I have a cross bite, severe
crowding, an un-erupted upper canine with the baby tooth
still intact, and in layman's terms it just seems like there
isn't a tooth in my head that is in the right place. I had
my wisdom teeth out a couple years ago and I have very
minimal decay overall and healthy albeit crooked teeth.
I embarked on the
Wilckodontic experience after meeting with 2 orthodontists
(decided on one who was AOO certified over one who was
practicing without the certification), and one certified
Periodontist who had performed about 10 of the surgeries. I
also spoke to one of their patients by phone as a
reference/testimonial. I also researched the procedure
extensively on the internet. Before the procedure I had a
number of consults, x-rays, molds, and had to have a regular
dental cleaning. I also had to have a bulb on a root of my
bottom back tooth looked at. It was a harmless bone growth
from my teeth hitting at odd angles for all these years but
could become painful or grow later so I was glad I was
taking this measure to fix my bite.
The day of, for the
surgical pain, I took a tranquilizer and a Percocet and
basically had shots of Novocain to prepare and then every
time it started to hurt. It seemed barbaric that they would
shoot me with more once I started to wince in pain- but I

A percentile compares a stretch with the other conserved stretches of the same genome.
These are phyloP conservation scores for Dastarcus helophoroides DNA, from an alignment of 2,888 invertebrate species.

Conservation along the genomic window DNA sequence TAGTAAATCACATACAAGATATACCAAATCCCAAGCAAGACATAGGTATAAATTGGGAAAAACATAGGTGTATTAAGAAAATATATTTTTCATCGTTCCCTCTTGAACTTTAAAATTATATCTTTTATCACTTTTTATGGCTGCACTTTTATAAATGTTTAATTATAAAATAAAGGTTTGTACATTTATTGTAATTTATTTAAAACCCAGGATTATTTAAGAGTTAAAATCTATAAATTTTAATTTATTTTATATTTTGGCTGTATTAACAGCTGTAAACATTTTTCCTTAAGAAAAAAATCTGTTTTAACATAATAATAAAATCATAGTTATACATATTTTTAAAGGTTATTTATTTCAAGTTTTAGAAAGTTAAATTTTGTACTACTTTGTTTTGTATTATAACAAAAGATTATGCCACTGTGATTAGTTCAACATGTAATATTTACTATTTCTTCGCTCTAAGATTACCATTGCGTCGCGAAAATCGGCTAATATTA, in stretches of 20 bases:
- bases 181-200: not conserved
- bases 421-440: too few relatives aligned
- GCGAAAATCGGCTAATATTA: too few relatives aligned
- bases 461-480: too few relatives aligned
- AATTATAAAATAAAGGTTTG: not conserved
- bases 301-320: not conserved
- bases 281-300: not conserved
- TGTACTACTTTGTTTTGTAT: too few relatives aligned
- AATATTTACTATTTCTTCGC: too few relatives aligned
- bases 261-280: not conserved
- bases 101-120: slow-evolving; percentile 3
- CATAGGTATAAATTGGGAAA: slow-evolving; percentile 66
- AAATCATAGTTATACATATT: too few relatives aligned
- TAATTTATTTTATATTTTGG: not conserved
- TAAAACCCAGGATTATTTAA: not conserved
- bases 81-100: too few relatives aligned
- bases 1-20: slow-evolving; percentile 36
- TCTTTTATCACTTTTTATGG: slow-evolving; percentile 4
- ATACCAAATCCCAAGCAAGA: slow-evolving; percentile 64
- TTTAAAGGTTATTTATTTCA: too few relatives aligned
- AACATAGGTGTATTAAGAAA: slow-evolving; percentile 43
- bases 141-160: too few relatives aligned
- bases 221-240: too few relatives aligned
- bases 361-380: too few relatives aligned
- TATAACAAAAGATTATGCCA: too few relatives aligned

don't think there is a more scientific way to do this for
the almost 5 hour surgery. During the surgery they don't
tell you that you experience terrible smells, sounds, and
sensations, but thankfully the tranquilizer makes you kind
of forget about how terrible it was by the next day. I had
tremors from the Novocain and felt freezing and my body and
legs shook the entire time. I had the Wilcko procedure in
all 4 sections of my mouth and the baby canine removed. When
the surgery was done I took another Perc and had ice packs.
Clearly you need a driver! I fainted flat on the ground
twice getting into my house- too much drugs and not enough
food in my stomach- so I would recommend eating a hearty
breakfast. The next day I had the wires put on the brackets
that had been glued on the week before. I took a Tranc and a
Perc that morning so it was bearable.
I was incredibly diligent
with ice for the first 5 days and so I avoided bruising
except a faint yellow spot on my jaw line. Regardless, the
swelling was incredible. Everything below my eyes swelled so
large that my normally straight nose was completely turned
up with nostrils flared wide open- stretched from the fluid.
I was in terrible pain and was totally miserable for at
least 4-5 days, with pain subsiding slowly and I stayed
indoors for 10 days total.
I took Percocet every 4
hours for the first 8 days. Once I returned to work at my
executive-type office job I could only stay until 2-3pm. I
have to talk a lot for my job and that wasn't helping. I
took a combination of Percocet, Advil, and Tylenol, which I
take up to this day because I still have pain (in widely
varying doses). I have never taken pain medication or tried
legal or illegal drugs of any kind before this so I have not